W3C home > Mailing lists > Public > www-patentpolicy-comment@w3.org > June 2003

eWeek Supports W3C Software Patents Stand!

From: Seth Johnson <seth.johnson@realmeasures.dyndns.org>
Date: Mon, 16 Jun 2003 08:32:26 -0400
Message-ID: <3EEDB8DA.8E902F85@RealMeasures.dyndns.org>
To: www-patentpolicy-comment@w3.org

-------- Original Message --------
Subject: [Patents] eWeek editorial
Date: Tue, 10 Jun 2003 21:05:23 +0100
From: James Heald <j.heald@ucl.ac.uk>
Reply-To: j.heald@ucl.ac.uk
To: patents@aful.org

The editorial in eWeek this week is fairly strongly anti-swpat, quoting
Gerald Cohen, veteran head of I-Builders in New York:


June 9, 2003
Patent Progress

There's a reason for the U.S. Patent and Trademark Office. It was
created to foster invention by rewarding inventors for their time and
trouble by granting temporary monopoly protection for the fruits of
their labor. The net result is a benefit to society: Rewarding inventors
tends to bring about more invention and economic productivity.

Because patent applications mandate disclosure, the patent process has
social advantages over trade-secret alternatives. However, if a given
law or enforcement pattern of a law—including patent law—results in harm
to society, then it's time to change the laws. Patents on software carry
the potential of harm to the software industry and thereby to the
economy. Equally problematic are the so-called method patents, or
patents on application behavior, such as Amazon's famous—or
infamous—one-click patent.

How dangerous are software patents? Information Builders President and
CEO Gerald Cohen warned eWEEK editors that the presence of patents is a
scourge to the industry. Cohen has seen much innovation in a patent-free
climate. Now he and other software leaders are being threatened with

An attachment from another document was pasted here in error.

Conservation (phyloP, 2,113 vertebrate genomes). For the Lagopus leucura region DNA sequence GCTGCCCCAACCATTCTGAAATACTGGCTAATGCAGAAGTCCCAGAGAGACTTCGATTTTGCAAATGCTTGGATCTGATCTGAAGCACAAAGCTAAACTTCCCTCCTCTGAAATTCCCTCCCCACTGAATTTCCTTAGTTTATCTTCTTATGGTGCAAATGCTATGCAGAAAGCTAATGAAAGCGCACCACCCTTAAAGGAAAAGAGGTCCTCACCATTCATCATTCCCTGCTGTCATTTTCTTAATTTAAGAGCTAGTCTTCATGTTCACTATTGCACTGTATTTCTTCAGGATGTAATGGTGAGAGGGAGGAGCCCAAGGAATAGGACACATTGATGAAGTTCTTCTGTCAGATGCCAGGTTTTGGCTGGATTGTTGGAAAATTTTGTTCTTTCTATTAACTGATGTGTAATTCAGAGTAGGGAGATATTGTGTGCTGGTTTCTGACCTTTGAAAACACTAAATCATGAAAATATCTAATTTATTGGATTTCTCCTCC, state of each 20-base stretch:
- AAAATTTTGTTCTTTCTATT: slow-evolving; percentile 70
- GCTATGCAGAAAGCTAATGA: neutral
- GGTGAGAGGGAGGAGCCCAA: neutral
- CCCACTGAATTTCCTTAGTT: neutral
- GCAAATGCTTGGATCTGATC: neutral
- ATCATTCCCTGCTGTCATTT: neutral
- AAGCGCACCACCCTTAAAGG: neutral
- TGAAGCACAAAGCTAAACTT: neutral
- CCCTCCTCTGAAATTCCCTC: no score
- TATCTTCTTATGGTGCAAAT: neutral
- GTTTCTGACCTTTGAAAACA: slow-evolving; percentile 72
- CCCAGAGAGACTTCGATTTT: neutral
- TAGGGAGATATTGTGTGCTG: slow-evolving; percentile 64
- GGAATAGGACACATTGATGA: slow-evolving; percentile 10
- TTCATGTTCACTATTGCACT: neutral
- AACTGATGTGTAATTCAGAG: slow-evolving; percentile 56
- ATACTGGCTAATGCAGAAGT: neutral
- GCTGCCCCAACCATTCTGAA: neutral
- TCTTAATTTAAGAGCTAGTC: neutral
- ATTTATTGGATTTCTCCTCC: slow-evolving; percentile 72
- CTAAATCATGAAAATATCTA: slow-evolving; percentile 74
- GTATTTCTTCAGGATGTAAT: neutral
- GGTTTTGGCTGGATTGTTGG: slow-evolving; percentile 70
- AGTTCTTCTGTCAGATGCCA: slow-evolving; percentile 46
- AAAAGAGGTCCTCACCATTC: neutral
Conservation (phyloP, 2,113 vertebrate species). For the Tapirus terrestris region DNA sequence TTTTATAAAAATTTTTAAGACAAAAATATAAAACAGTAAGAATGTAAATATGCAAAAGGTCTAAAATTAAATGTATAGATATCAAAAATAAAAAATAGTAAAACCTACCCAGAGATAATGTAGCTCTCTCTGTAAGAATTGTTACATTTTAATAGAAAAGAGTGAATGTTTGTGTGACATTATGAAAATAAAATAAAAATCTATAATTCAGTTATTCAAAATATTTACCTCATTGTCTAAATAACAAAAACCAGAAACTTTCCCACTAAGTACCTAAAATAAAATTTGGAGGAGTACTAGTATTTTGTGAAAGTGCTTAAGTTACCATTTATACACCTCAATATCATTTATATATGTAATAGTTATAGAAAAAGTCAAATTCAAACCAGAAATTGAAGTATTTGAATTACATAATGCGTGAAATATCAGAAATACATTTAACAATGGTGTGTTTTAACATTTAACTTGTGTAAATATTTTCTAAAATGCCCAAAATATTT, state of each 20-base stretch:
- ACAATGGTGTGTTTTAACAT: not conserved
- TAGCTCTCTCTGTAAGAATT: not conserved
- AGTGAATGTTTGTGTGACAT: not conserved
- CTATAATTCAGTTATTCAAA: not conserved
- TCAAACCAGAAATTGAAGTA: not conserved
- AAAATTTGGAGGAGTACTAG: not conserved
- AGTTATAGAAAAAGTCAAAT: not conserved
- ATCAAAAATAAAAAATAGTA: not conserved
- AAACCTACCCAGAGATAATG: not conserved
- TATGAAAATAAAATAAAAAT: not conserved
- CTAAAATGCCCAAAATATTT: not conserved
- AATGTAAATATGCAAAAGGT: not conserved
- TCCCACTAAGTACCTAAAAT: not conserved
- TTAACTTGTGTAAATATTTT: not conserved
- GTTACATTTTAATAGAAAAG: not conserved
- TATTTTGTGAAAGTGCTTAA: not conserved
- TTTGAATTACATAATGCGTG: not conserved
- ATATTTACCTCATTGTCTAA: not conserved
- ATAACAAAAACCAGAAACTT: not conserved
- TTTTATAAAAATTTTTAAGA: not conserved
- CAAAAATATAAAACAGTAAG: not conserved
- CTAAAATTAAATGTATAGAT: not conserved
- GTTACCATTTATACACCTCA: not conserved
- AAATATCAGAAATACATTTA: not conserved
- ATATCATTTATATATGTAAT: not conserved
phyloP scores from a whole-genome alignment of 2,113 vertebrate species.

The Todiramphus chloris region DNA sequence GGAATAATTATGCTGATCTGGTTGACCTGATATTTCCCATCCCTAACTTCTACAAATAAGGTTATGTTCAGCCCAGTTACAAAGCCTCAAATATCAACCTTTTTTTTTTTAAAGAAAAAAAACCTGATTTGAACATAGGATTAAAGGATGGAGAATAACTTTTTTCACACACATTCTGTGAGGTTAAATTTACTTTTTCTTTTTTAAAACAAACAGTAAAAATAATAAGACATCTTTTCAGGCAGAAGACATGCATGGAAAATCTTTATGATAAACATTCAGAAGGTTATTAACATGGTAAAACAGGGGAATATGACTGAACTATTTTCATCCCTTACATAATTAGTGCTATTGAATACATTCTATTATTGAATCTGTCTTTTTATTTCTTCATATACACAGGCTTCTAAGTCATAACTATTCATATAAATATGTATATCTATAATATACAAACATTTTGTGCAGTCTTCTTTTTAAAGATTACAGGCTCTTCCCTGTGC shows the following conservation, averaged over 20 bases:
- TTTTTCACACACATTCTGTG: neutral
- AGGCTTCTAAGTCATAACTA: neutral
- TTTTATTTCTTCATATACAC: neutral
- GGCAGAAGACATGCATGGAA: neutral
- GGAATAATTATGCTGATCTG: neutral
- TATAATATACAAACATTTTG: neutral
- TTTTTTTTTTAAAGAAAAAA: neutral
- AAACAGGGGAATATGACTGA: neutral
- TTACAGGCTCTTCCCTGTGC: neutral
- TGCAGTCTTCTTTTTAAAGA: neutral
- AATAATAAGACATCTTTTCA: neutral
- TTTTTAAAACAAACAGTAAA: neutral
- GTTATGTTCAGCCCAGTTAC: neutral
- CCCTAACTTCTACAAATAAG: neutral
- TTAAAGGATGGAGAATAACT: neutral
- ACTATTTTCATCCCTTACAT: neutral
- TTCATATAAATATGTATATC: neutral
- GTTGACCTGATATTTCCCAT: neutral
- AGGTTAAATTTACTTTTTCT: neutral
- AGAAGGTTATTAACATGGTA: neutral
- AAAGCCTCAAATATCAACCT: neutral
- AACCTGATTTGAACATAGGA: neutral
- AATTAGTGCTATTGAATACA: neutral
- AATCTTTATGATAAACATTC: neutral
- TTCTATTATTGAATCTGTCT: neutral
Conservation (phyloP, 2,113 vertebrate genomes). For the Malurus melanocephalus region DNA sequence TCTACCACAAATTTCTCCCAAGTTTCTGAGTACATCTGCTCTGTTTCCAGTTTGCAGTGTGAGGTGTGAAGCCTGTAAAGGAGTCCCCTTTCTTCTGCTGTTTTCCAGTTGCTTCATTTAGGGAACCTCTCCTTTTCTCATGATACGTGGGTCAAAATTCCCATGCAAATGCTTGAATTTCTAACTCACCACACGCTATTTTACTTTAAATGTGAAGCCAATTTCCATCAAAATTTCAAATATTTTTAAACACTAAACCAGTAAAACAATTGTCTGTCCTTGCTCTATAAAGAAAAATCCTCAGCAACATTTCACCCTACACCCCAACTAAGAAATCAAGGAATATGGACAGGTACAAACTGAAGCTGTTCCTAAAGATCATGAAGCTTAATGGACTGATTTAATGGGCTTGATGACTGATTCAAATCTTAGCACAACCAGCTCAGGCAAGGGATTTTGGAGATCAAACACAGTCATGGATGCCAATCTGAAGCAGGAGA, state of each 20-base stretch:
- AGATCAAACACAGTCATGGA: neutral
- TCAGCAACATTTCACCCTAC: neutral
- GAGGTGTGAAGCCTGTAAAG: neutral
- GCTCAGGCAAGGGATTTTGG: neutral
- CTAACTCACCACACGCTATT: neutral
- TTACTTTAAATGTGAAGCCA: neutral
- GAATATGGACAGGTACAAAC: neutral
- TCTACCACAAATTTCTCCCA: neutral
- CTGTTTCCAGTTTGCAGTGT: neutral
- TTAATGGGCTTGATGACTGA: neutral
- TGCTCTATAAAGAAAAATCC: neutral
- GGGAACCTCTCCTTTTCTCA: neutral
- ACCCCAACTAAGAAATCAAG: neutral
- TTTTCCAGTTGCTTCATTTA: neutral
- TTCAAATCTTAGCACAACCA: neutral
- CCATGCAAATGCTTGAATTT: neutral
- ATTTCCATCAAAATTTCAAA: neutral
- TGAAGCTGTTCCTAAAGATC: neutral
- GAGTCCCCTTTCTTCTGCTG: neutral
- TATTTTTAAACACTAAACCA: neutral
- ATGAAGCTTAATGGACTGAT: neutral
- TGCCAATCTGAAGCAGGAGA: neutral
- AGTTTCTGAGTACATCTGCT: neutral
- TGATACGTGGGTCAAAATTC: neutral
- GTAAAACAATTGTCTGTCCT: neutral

lawsuits. Software companies need to create software, which, after all,
often has a short shelf life. They do not need to spend precious
resources hiring expensive attorneys. Copyright protection should be
enough. A copyright protects original expression; its existence
encourages software developers to seek new ways of presenting function
to users and of streamlining integration behind the scenes.

If patents for software are generally not a good idea, patents are out
of bounds when it comes to standard protocols, such as those that
underpin the World Wide Web. Keeping the Web patent-free prevents it
from becoming a hunting ground for those seeking royalties on some of
the most widely used software.

There are encouraging developments, however. The World Wide Web
Consortium's forthright stand on the issue sets an excellent example.
The W3C's intent has been known for a while, but only last month did the
organization issue a formal policy statement banning patented
technologies from its standards.

In addition, some unjustified patents have been thrown out. For example,
British Telecom claimed every organization using Web hyperlinks would
need to license a patent the U.S. PTO issued it in 1989. Last year, it
lost its test lawsuit against Prodigy Communications when U.S. District
Judge Colleen McMahon ruled that the patent didn't apply to hyperlinks.
In addition, three patents covering client/server computing as a whole
were ruled invalid by the courts in mid-2002 because the technology
described was in public use before the patent application was filed.

Thus, there are signs that a rational approach to software patents is
gaining momentum. Still, the PTO needs to do more to raise the bar for
software patents. If they are to be granted, software patents ought to
be extremely rare indeed.
Received on Monday, 16 June 2003 08:36:10 UTC

This archive was generated by hypermail 2.3.1 : Tuesday, 6 January 2015 21:06:49 UTC